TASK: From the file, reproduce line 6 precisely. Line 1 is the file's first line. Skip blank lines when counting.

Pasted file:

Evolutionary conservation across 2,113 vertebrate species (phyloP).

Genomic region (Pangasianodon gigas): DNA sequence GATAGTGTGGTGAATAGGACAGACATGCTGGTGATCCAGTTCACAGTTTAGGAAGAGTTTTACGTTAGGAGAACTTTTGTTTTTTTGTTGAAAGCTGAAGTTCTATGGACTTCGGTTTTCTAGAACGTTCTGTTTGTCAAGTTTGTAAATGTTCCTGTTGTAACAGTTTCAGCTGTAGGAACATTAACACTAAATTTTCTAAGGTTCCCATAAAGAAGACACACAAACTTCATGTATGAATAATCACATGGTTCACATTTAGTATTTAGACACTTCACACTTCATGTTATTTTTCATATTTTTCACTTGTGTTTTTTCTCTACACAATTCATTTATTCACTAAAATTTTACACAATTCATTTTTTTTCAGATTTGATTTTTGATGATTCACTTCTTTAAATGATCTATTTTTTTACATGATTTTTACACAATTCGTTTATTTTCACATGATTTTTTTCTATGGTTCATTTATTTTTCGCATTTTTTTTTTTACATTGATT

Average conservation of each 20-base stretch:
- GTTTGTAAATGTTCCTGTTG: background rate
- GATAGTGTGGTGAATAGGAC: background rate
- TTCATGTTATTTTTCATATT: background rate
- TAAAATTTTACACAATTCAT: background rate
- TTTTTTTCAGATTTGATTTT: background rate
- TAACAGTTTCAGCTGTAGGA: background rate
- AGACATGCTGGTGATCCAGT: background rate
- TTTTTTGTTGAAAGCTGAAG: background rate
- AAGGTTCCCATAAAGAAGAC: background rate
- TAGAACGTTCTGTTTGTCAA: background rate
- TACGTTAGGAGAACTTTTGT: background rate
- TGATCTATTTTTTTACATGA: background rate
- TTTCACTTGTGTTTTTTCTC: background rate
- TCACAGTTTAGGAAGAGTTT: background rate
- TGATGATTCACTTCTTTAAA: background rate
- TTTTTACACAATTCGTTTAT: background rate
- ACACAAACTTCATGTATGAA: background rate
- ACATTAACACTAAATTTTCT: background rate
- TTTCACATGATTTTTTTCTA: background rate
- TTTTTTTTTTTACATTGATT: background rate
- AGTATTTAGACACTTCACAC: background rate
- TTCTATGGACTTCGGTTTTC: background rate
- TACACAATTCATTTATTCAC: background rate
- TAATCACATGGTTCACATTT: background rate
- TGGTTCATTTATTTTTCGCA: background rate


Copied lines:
- TTCATGTTATTTTTCATATT: background rate